But the cost of lumber, equipment and diminished labor has thrown a wrench into construction. Softwood plywood prices, one of the more widely used lumber varieties for home building, have risen by more than 200% since April 2020, according to the NAHB. And the price per square foot of oriented strand board has grown by almost 500%.

Because builders must spend more on such materials, the higher costs they incur to get projects off the ground are frequently passed on to the buyer, raising selling prices by thousands, if not tens of thousands, of dollars. This may explain why builder confidence reached a 13-year low in the NAHB Housing Market Index for July.

“While the demographics and interest for home buying remain solid, higher costs and material access issues have resulted in lower levels of home building and even put a hold on some new home sales,” said Robert Dietz, NAHB’s chief economist.

Dip in newly built home purchases

Although home buying remains healthy overall, dramatic cost increases for builders may cause buyers to pull back and wait on the sidelines until prices cool down. There are early signs suggesting that this is happening; in the fourth quarter, 42% of home buyers were in the market for newly built homes, according to NAHB’s Housing Trends Report. That share has since dwindled to 33% in the second quarter of 2021, down from 38% in the first quarter.

The threat of this continuing puts developers in a bind, to the point of seeking alternative materials that may be cheaper for them to buy but are of inferior quality. In other words, under stress, they may not hold up as well during adverse weather conditions, such as wind, rain and erosion during especially active hurricane or cold weather seasons. And if anything is increasing these days aside from prices, it’s the intensity, duration and severity of weather-related disasters. Just in hurricanes alone, more Category 4s and Category 5s are brewing in the Atlantic, several of which have made landfall in the Gulf coast and parts of Florida over the last few years.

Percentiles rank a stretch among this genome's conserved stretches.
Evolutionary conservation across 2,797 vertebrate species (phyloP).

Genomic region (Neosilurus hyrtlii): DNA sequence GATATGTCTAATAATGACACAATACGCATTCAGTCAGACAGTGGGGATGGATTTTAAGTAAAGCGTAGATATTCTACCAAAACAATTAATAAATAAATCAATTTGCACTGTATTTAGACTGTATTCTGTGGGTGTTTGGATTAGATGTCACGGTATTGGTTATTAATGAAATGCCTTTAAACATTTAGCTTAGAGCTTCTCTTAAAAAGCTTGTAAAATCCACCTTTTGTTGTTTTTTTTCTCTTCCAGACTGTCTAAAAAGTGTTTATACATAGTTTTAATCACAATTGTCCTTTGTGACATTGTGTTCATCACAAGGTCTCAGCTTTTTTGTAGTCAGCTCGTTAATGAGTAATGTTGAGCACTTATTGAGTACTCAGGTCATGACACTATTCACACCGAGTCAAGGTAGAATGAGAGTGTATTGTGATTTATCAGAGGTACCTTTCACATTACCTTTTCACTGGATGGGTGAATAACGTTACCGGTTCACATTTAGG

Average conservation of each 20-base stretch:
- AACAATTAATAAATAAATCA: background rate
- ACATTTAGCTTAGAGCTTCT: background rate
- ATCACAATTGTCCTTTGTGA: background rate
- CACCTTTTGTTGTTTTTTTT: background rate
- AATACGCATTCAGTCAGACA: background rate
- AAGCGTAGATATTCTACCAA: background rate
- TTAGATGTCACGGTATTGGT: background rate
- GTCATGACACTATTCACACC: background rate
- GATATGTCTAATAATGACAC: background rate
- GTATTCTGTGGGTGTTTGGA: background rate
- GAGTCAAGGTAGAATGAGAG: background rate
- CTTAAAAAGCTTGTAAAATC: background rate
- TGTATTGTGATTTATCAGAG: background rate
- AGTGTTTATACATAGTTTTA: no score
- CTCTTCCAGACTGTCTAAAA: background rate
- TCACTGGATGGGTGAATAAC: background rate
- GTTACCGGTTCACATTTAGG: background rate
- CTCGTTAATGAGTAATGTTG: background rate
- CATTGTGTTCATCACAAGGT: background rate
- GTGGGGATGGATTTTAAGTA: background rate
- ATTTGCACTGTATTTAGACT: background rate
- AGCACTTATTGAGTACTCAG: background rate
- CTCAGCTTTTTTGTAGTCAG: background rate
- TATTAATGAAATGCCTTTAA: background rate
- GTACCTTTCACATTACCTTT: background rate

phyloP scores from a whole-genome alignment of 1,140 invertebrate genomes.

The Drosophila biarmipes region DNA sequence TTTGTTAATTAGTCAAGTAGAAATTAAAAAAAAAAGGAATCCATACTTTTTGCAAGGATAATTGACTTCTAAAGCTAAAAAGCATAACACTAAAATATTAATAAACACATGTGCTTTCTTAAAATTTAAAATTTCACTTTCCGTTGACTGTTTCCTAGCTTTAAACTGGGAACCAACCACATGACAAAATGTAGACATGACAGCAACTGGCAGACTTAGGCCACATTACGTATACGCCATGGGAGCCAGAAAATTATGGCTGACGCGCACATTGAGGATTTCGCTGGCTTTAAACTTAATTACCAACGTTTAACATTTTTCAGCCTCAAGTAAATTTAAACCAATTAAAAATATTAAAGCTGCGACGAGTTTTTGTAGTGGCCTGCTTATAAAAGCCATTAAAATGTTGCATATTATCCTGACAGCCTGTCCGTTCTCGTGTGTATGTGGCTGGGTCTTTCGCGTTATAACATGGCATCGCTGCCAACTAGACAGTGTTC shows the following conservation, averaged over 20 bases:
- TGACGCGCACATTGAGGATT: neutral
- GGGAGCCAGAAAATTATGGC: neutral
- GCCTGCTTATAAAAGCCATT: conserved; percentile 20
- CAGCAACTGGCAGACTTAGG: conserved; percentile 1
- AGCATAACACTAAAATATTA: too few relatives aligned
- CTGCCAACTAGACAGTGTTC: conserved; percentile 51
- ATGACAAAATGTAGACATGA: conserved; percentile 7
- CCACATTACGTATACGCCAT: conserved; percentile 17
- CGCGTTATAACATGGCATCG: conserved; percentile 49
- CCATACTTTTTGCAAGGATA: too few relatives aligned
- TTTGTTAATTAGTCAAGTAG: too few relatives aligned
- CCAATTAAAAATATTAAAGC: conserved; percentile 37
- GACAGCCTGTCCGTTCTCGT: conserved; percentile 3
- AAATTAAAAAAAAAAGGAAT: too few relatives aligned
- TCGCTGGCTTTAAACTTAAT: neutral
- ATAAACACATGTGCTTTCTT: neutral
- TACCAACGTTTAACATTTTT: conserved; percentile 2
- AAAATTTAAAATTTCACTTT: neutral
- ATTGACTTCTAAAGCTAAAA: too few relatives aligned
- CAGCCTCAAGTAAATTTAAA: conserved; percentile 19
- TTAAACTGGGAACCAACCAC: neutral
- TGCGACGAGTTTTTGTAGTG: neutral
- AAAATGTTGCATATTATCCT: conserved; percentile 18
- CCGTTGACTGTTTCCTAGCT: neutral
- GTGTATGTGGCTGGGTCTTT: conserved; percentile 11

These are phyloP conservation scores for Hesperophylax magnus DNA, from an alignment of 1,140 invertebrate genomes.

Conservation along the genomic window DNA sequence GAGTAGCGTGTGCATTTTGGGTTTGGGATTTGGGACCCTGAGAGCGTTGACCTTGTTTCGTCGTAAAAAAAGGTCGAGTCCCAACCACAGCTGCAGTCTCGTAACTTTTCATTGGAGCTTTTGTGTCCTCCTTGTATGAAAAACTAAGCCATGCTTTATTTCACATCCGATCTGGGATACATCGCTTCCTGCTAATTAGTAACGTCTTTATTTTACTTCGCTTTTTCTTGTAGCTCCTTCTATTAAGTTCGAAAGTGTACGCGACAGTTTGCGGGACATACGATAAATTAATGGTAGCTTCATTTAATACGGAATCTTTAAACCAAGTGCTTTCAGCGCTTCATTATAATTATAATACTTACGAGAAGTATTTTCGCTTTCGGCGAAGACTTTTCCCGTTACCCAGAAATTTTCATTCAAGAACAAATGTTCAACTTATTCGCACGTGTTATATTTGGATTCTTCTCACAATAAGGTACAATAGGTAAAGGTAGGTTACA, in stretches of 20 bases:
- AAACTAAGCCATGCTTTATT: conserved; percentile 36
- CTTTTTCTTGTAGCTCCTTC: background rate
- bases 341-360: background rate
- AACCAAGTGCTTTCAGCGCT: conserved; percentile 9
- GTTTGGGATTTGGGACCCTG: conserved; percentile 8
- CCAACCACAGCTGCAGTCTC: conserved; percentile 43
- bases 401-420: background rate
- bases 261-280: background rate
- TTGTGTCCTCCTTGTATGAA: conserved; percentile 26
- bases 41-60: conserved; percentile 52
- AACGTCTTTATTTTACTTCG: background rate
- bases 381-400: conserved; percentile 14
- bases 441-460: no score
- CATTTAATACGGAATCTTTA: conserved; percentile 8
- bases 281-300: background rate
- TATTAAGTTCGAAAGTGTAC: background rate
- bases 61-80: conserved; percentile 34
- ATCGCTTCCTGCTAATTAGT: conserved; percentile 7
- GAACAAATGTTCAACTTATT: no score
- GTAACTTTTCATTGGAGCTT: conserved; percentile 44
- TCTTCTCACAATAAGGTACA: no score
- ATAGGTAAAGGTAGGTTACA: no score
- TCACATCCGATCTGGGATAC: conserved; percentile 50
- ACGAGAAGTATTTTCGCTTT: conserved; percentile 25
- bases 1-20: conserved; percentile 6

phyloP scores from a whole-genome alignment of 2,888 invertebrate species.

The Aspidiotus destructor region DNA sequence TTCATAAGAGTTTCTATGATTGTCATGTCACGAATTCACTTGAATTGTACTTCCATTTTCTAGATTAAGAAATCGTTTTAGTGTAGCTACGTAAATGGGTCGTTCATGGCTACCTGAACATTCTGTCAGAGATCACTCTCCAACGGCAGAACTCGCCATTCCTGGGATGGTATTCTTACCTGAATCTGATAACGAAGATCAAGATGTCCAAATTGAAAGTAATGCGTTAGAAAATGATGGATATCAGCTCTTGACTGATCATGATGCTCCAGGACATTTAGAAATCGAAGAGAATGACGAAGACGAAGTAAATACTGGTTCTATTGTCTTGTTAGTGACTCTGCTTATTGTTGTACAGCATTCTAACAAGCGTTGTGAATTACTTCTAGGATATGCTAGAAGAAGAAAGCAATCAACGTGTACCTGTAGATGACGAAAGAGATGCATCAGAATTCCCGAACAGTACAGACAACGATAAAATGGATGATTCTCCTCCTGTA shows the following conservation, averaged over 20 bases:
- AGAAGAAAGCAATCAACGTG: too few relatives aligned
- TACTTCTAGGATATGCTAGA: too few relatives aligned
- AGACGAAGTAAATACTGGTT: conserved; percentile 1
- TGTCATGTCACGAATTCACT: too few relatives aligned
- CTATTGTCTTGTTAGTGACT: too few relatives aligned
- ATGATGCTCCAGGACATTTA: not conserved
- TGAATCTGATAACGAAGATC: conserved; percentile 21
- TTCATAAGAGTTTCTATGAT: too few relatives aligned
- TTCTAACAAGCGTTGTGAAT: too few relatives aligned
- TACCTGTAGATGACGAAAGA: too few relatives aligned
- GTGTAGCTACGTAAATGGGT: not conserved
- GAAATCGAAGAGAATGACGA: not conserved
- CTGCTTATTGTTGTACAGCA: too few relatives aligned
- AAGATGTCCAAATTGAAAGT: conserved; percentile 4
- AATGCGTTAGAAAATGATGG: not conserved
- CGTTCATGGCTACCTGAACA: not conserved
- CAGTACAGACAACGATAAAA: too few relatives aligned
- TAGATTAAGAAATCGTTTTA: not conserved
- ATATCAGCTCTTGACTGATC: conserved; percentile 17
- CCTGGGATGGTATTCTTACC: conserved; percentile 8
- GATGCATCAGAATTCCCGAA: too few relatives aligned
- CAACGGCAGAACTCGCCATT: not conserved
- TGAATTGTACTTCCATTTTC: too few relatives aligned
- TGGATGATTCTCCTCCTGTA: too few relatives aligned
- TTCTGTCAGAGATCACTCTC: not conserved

Stone Claims Group can help

If you’re on a condominium board and are concerned about how you’ll go about corroborating structural damage caused by a hurricane or other environmental catastrophe, you may want to consider pre-loss inspection. Stone Claims Group has a team of public adjusters who specialize in pre-loss inspection. Through technology like state-of-the-art Matterport technology and thorough documentation, Stone Claims Group will provide you with the intelligence you need to establish to insurers that damage did indeed occur after a devastating weather event.

Additionally, our pre-loss inspection services will give you a better understanding of the resilience of your condo in terms of how it will hold up under strain, based on the materials that were used during construction. You can then take the appropriate preventive measures that will help to mitigate the extent of serious damage to your condo’s roof, siding, windows, doors and foundation.

For more information on pre-loss inspection and our suite of other services, contact us today.